Shock wave therapy appears to be safe, and most men do not have side effects. However, there is only limited and inconsistent evidence that it works. It may make sense to wait for further evidence before investing in this type of treatment, particularly for men who have not yet tried proven treatment options. The treatment is generally not covered by insurance and it can be costly to do. Therefore it is recommended you research all options and speak to a sexual health expert before moving forward with treatment.

6 Sources
Verywell Health uses only high-quality sources, including peer-reviewed studies, to support the facts within our articles. Read our editorial process to learn more about how we fact-check and keep our content accurate, reliable, and trustworthy.
  1. Parisot J, Yiou R, Salomon L, De la taille A, Lingombet O, Audureau E. Erection hardness score for the evaluation of erectile dysfunction: further psychometric assessment in patients treated by intracavernous prostaglandins injections after radical prostatectomy. J Sex Med. 2014;11(8):2109-18. doi:10.1111/jsm.12584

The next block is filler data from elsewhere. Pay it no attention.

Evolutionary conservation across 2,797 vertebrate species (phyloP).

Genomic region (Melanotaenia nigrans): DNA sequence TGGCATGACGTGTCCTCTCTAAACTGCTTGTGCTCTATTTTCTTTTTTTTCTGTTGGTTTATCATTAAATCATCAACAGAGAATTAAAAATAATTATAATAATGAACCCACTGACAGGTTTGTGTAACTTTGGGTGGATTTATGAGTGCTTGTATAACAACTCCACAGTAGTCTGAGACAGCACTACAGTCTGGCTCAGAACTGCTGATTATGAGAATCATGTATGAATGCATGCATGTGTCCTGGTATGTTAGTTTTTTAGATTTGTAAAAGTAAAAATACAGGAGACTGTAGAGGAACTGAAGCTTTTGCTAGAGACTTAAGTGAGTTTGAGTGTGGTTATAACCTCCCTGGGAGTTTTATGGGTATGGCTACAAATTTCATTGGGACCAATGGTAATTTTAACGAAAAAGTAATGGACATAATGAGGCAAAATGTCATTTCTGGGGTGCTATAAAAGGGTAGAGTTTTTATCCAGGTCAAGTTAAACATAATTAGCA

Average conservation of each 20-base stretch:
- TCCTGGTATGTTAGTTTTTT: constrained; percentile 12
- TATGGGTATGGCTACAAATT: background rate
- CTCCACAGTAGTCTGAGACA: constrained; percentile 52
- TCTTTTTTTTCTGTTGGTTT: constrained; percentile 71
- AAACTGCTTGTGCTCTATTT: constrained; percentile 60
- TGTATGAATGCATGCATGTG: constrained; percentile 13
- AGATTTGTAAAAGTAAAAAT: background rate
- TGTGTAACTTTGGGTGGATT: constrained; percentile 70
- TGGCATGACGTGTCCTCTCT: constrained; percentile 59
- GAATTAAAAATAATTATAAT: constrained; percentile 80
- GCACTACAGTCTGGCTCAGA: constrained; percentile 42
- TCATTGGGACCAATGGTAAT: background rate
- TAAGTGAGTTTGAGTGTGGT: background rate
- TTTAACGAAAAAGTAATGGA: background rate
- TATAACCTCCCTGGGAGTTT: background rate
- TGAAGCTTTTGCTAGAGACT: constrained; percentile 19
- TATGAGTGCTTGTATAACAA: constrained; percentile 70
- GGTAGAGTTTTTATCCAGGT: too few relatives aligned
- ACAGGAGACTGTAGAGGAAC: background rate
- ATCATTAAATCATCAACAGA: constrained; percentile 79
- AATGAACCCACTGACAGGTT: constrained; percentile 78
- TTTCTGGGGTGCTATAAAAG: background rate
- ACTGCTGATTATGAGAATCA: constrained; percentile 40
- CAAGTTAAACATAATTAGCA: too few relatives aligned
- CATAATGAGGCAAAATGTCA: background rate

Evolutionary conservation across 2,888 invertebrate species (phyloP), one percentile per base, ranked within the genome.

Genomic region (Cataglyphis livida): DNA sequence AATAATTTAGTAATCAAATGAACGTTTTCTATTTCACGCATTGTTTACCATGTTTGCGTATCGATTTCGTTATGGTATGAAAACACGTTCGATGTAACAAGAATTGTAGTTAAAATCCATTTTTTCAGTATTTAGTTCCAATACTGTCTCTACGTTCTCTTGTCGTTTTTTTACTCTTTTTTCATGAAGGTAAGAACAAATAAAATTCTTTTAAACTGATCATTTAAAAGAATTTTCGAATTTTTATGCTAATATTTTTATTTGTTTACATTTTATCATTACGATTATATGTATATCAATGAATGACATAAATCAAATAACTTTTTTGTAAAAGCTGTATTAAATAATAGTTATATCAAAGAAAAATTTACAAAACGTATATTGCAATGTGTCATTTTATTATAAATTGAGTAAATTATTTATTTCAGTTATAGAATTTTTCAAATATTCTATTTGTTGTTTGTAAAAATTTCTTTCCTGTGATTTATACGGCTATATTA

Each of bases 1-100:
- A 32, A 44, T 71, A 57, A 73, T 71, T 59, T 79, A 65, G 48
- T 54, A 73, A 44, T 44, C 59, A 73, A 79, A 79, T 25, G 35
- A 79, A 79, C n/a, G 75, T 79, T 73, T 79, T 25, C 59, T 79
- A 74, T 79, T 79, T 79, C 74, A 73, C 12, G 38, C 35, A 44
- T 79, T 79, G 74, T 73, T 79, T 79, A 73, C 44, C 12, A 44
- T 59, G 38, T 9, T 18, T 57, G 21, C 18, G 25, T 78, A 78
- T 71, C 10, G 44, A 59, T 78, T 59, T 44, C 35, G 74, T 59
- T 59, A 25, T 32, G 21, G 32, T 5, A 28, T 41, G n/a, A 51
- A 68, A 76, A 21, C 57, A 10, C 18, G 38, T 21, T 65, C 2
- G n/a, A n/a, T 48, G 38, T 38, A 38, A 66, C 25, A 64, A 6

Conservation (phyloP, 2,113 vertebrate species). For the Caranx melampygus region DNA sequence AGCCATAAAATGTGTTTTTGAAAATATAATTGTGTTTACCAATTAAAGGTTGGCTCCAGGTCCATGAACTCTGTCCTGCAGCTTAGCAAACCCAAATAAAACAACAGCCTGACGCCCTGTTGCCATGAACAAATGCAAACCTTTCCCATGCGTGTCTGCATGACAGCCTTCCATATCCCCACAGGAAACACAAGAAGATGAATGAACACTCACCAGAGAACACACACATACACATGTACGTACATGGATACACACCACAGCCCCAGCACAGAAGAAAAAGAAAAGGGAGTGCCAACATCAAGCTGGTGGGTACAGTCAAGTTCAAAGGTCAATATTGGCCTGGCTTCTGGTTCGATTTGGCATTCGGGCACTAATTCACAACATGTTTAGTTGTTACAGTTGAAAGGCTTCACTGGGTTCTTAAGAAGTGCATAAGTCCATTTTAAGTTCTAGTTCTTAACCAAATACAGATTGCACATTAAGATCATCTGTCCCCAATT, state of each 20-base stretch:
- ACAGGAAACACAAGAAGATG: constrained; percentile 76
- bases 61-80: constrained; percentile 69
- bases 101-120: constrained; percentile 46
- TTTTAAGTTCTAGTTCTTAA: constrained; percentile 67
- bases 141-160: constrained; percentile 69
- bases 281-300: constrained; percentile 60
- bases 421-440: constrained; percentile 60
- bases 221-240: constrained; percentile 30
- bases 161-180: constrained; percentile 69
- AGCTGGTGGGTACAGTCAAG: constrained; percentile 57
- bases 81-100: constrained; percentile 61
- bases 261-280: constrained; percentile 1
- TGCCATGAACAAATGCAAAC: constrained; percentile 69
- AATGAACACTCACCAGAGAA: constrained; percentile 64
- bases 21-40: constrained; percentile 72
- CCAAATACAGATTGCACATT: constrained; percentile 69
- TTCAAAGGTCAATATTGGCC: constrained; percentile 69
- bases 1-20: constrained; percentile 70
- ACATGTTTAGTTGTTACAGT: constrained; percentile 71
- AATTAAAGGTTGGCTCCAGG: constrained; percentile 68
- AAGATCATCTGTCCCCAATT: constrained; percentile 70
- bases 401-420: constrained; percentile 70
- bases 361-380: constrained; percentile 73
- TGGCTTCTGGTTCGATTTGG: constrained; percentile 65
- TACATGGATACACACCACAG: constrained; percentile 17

2. Van kollenburg RAA, De bruin DM, Wijkstra H. Validation of the electronic version of the International Index of Erectile Function (IIEF-5 and IIEF-15): A Crossover Study. J Med Internet Res. 2019;21(7):e13490. doi:10.2196/13490

  3. Capogrosso P, Frey A, Jensen CFS, et al. Low-intensity shock wave therapy in sexual medicine—clinical recommendations from the European Society of Sexual Medicine (ESSM). J Sex Med. 2019;16(10):1490-1505. doi:10.1016/j.jsxm.2019.07.016

  4. Man L, Li G. Low-intensity extracorporeal shock wave therapy for erectile dysfunction: A systematic review and meta-analysis. Urology. 2018;119:97-103. doi:10.1016/j.urology.2017.09.011

  5. Sokolakis I, Dimitriadis F, Psalla D, Karakiulakis G, Kalyvianakis D, Hatzichristou D. Effects of low-intensity shock wave therapy (LiST) on the erectile tissue of naturally aged rats. Int J Impot Res. 2019;31(3):162-169. doi:10.1038/s41443-018-0064-0

  6. Lin G, Reed-Maldonado AB, Wang B, et al. In situ activation of penile progenitor cells with low-intensity extracorporeal shockwave therapyJ Sex Med. 2017;14(4):493-501. doi:10.1016/j.jsxm.2017.02.004

Additional Reading

By Elizabeth Boskey, PhD
Elizabeth Boskey, PhD, MPH, CHES, is a social worker, adjunct lecturer, and expert writer in the field of sexually transmitted diseases.